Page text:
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I am a sculptor making a world globe art project, and I need a still image of the whole world’s actual air traffic routes to use as reference material.

To be clear, I’m not looking for the ‘air traffic flow’ visualisation, which consists of straight line routes interpolated between the airports. I’m more interested in seeing the structure of the road network in the sky, revealed through the actual movements of the planes.

The visualisation im describing appears to have been performed in localised areas, but not yet over the whole globe.

I found this visualisation by Aaron Koblin of the air traffic routes over the USA. http://www.aaronkoblin.com/work/flightpatterns/index.html

USA air traffic

This is basically what I’m looking for, except done over the whole world.

And I came across this animation by 'ITO World' of the European air traffic coming back to life after being grounded by a volcanic ash cloud. http://www.itoworld.com/static/airspace_rebooted.html

europe air traffic

I also found these KML air navigation plans drawn by ICAO:

http://192.206.28.84/Website/ANP%20AERONAUTICAL%20INFORMATION.htm

Scroll down three-quarters of the way until you get to this image:

air navigation plan

...and then click on the links “MID route UPPER operational" for the mid Atlantic, and the 6 similar links below for KMLs of other parts of the world.
They are useful to me, but I find them confusing in places where lines don’t seem to make sense (ending abruptly and not starting again), and they do not cover the open ocean, or show which routes are used most heavily.

And here is http://www.flightradar24.com/. This shows quite a lot of the world’s air traffic movement live. Its receivers do not have full worldwide coverage, and many types of plane do not show up, but as far as I know it’s the most complete coverage out there.

I imagine the best solution for getting what I want would be to make a time lapse image of the flightradar24.com data over quite a long period of time – a month or maybe even a year to even out seasonal fluctuations, which might be quite pronounced in places like the arctic. However, if a years worth of data is unmanageable, then I'll have to go for less.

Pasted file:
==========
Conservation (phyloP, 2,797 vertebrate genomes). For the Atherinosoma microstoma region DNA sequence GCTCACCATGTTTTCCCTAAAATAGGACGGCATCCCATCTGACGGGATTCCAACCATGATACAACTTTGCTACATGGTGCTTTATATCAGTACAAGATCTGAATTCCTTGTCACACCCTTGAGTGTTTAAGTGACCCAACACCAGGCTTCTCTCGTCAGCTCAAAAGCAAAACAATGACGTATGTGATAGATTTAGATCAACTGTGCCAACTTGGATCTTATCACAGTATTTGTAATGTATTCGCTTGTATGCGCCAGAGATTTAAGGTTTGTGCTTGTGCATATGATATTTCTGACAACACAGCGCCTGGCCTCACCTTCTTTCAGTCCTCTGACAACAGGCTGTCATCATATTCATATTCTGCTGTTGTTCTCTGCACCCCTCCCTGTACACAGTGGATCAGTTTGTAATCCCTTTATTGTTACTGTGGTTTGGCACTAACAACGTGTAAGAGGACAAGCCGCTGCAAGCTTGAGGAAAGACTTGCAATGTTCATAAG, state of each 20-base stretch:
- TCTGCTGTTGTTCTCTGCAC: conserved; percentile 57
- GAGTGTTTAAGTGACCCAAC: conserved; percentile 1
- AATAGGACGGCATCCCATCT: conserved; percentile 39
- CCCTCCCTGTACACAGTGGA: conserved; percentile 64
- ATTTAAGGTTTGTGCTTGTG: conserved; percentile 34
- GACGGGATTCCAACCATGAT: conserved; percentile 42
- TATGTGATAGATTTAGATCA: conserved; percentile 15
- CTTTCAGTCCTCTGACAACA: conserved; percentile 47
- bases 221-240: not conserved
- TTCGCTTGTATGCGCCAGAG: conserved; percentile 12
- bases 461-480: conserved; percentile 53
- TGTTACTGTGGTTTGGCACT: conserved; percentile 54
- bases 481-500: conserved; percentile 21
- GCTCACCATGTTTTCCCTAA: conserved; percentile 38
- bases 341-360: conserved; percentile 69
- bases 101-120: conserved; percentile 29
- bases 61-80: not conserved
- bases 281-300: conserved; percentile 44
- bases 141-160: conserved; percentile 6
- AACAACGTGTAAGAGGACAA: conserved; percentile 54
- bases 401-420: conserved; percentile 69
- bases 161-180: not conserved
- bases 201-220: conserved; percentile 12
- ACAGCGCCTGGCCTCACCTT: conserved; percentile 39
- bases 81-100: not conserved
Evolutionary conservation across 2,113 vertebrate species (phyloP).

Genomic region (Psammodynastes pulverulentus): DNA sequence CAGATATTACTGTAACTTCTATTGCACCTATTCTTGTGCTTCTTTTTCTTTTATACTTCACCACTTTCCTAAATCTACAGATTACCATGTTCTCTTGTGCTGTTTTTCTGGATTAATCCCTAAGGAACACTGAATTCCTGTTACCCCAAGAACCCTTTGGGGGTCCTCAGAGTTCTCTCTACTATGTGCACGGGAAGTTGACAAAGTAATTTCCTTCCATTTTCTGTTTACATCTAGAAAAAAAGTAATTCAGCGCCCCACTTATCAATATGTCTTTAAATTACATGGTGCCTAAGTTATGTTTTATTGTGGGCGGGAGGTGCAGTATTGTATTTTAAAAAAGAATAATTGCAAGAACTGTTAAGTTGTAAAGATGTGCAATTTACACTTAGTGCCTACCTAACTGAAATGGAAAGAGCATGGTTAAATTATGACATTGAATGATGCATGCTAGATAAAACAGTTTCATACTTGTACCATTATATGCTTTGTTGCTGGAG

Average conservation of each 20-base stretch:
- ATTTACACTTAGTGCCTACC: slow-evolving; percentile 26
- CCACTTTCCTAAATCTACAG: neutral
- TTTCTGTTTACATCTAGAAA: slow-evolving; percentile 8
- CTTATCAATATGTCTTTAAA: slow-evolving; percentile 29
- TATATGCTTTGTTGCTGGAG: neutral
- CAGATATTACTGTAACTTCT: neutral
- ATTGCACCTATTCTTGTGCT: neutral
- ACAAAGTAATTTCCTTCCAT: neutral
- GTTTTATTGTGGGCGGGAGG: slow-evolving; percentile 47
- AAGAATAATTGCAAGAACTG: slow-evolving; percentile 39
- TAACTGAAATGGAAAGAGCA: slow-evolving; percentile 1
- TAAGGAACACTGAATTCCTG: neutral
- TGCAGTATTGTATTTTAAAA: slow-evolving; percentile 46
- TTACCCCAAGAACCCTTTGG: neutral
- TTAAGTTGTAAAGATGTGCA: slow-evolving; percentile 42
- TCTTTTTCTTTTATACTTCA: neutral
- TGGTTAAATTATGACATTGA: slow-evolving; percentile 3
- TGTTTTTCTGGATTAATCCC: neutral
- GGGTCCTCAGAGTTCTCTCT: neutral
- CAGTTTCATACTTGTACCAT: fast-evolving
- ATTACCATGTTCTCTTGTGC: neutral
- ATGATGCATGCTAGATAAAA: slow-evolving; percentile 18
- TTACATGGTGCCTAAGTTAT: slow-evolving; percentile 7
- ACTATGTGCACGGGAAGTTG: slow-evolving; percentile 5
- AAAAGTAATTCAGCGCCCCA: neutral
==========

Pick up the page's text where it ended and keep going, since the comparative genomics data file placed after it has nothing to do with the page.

As I am using the final digital image as reference material for something I am rendering by hand, I will probably be able to infer any patches that are missing - because of incomplete receiver coverage - using the ICAO navigation plans.

So, assuming it is possible, I would greatly appreciate it if somebody could take me through the process of gathering the necessary data from flightradar24.com and creating the visualisation that I need. Please go into detail, as I am quite new to GIS, and am not particularly knowledgeable of computers. I am running QGIS on a 4GB RAM PC. If this is the wrong program to be using, or if my computer is too small for this task, please advise me on what I would need.

I am hoping to make a large GeoTiff (8 tiles of 13500 x 13500 pixels, a similar size to NASA’s Black Marble 2012 image would be good), showing a map of the worlds flight paths. The most heavily used paths would show up darkest and no traffic at all would be transparent. That way I can use it as an overlay on a world map so I can get my barings.

Of course, if any of you find the idea of performing this visualisation fascinating, especially as it doesn’t seem to have been done over the whole world before, feel free to do it and publish the results!

Thank You
Martin

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1 Answer

There is an excellent blog called spatial.ly that addresses mapping global flight paths.

enter image description here

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Thanks for your reply. This is an 'air traffic flow' visualisation, where each route is illustrated as a straight line (great circle route) between the two airports. These are not the actual routes that the aircraft take. There is a complex network of air corridors that the aircraft are required to fly within. A visualisation of the actual air traffic routes reveals this network. The difference can clearly be seen if you compare the europe of the Michael Markieta visualisation, which looks chaotic, and the europe in the ITO visualisation, where a high degree of organisation is revealed. –  Martin Jun 2 '13 at 17:17
    
Heres a link to better quality pictures of the Michael Markieta visualistion, for comparison with the ITO and Aaron Koblin visualisations of the actual routes. bbc.co.uk/news/in-pictures-22657086 –  Martin Jun 2 '13 at 17:35
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